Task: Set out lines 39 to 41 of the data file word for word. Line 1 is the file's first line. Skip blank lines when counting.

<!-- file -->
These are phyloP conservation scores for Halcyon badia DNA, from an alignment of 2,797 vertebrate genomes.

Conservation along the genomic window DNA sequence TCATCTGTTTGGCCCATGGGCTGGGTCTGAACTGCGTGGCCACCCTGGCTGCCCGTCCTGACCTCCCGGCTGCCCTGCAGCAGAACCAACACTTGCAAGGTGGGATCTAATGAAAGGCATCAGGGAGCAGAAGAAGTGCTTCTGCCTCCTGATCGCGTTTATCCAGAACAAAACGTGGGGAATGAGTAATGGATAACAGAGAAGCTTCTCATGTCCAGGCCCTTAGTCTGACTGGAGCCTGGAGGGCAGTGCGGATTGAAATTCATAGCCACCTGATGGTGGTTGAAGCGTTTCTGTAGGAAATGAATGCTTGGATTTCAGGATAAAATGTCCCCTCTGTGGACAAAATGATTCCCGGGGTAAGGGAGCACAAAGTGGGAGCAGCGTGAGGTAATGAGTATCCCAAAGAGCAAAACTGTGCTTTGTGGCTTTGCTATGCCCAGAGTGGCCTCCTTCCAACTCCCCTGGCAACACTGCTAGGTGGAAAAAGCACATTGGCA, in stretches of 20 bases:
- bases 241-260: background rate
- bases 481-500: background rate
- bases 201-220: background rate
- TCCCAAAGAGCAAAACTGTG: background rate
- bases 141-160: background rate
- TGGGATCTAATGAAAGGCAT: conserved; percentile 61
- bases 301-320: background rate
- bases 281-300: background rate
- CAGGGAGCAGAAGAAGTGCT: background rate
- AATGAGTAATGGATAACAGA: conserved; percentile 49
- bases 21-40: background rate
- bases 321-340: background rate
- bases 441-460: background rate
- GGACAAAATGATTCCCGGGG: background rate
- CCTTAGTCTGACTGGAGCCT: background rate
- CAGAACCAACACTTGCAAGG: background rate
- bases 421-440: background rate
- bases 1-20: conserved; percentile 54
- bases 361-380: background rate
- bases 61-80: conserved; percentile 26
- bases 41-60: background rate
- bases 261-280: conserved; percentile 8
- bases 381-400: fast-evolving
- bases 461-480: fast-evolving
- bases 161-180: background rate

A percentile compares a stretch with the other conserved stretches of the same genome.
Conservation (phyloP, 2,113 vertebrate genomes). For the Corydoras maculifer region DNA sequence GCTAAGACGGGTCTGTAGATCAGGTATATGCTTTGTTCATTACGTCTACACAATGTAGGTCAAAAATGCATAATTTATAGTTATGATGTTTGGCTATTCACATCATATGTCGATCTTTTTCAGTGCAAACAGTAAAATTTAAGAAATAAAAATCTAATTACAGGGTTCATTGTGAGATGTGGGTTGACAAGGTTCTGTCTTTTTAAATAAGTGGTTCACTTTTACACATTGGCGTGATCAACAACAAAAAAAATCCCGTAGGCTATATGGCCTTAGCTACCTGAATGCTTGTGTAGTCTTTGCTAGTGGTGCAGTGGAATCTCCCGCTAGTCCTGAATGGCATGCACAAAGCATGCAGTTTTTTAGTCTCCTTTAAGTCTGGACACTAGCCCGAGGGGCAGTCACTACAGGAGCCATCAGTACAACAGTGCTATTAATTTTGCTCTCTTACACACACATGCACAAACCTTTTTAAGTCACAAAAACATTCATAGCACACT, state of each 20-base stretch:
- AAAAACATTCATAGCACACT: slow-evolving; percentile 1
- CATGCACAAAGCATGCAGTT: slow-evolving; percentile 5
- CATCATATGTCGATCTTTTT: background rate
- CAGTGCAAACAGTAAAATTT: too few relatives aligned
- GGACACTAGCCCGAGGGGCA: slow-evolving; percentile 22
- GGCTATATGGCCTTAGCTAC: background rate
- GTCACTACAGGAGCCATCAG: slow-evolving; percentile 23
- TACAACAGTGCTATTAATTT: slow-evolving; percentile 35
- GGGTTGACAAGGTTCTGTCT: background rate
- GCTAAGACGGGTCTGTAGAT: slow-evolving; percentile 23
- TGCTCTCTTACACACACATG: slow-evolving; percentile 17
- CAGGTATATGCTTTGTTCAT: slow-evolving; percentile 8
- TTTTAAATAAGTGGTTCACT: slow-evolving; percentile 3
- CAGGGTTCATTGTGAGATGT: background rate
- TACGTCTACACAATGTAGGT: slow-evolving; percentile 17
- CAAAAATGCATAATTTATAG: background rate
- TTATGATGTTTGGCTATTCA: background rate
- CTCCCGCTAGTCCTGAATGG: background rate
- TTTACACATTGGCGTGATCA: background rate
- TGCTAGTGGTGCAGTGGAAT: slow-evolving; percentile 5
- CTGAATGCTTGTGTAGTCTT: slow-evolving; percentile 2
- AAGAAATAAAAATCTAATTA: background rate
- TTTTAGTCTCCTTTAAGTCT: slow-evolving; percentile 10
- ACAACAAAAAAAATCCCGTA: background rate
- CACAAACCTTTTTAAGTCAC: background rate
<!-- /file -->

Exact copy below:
- GCTAAGACGGGTCTGTAGAT: slow-evolving; percentile 23
- TGCTCTCTTACACACACATG: slow-evolving; percentile 17
- CAGGTATATGCTTTGTTCAT: slow-evolving; percentile 8